Tag Archives: social media

A Rising Shame Culture

Perhaps the most poisonous aspect of current media culture is how it facilitates our impulses to condemn and shame others. Whether by open letter or twitter storm, some of us wake up primed to take a stand against some unthinkable person somewhere. Any accusation is credible without need of investigation. Any social post is up for scrutiny, no matter the age of the poster at the time. Consider our virtue signaled.

Helen Andrews reviews a shameful public incident that has followed her for years in this essay in First Things. Her story is grueling, but there are many more, allowing us to see a pattern.

At the risk of insulting the reader: No one actually believed Williamson was a threat to his female colleagues. It was only a pretext for what was really an exercise in raw power. People made the same kind of excuses when it was my turn in the dunk tank. Again and again, I read commenters insisting that what might at first glance appear to be prurient gossip was, in fact, fair political commentary, because I was a family-values scold and thus open to charges of hypocrisy, or because I was a hard-core Randian who needed a lesson in the dog-eat-dog heartlessness advocated by my idol. As far as I can tell, these characterizations were extrapolated from the fact that I worked at National Review. Certainly, they had no basis in anything I’d written (an Objectivist, really?).

The truth does not matter in the shame storm–only what can beat down the victim.

What solution is there? Look at what Jared Wilson posted today: “Christian, the Lord knows you are not an asset to the organization. He knows what a tangled-up knot of anxiety, incompetence, and faithlessness you are. He knows exactly what a big fat sinner you are. He knew exactly what he was getting into.”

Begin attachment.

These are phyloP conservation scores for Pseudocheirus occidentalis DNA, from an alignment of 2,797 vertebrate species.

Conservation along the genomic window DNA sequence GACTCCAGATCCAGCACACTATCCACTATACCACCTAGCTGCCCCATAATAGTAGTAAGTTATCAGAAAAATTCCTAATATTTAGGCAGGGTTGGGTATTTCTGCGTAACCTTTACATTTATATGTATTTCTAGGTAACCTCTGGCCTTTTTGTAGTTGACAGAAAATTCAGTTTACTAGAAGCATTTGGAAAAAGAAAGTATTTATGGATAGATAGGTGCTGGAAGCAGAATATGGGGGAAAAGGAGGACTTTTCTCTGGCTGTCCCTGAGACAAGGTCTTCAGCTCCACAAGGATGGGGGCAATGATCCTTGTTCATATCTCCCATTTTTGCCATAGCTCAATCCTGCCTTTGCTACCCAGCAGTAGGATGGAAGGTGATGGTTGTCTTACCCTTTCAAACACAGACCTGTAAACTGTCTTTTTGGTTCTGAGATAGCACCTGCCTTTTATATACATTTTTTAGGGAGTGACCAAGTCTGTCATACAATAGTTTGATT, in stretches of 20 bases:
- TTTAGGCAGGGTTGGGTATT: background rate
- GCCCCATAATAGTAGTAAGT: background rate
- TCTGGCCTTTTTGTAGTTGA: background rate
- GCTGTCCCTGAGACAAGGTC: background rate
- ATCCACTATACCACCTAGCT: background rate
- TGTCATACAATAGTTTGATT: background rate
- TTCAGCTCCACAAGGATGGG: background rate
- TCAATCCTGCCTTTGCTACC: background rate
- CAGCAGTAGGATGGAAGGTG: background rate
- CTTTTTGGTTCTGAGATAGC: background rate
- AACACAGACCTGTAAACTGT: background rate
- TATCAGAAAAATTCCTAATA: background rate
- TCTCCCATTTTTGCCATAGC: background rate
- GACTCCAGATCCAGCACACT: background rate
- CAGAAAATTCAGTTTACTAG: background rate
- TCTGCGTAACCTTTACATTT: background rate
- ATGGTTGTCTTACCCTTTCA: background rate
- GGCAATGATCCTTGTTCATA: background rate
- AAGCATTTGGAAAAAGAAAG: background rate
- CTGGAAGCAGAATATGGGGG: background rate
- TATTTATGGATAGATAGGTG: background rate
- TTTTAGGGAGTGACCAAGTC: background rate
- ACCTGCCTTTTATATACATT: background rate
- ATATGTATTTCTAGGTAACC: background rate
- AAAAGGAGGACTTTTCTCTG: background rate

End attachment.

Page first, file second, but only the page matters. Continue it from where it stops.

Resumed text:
Photo by Victor Rodriguez on Unsplash

Delete Your Social Accounts

Richard Clark reviews a curious book that argues social media is the shadow that stalks and soon will strangle you. It is Jaron Lanier’s Ten Arguments for Deleting Your Social Media Accounts Right Now. 

If the claims of this book sound like cynical fear-mongering, then it’s time to wake up. The downsides of social media are no longer up for debate, and this is coming from someone who has esteemed its virtues for years. The structure upon which social media has been built, in the big picture, brings our meanest, dumbest, most impulsive tendencies to the forefront of public life.

This has bled into other areas of life and media as well. We are being actively encouraged to overshare our personal lives and spit out hot takes on all the major social platforms. Taking time to think, meditate, and rest is becoming weird and maybe the best way to become out of touch. This joke about only doing devotions so others will think well of you is where some people actually live.

I wonder about the shelf life of our current social platforms. Will my children take to any of them or will they consider them a bit stupid? I won’t be surprised if five to ten years from now the major platforms will be gone or greatly changed because the money or the people or something else just isn’t there to sustain it.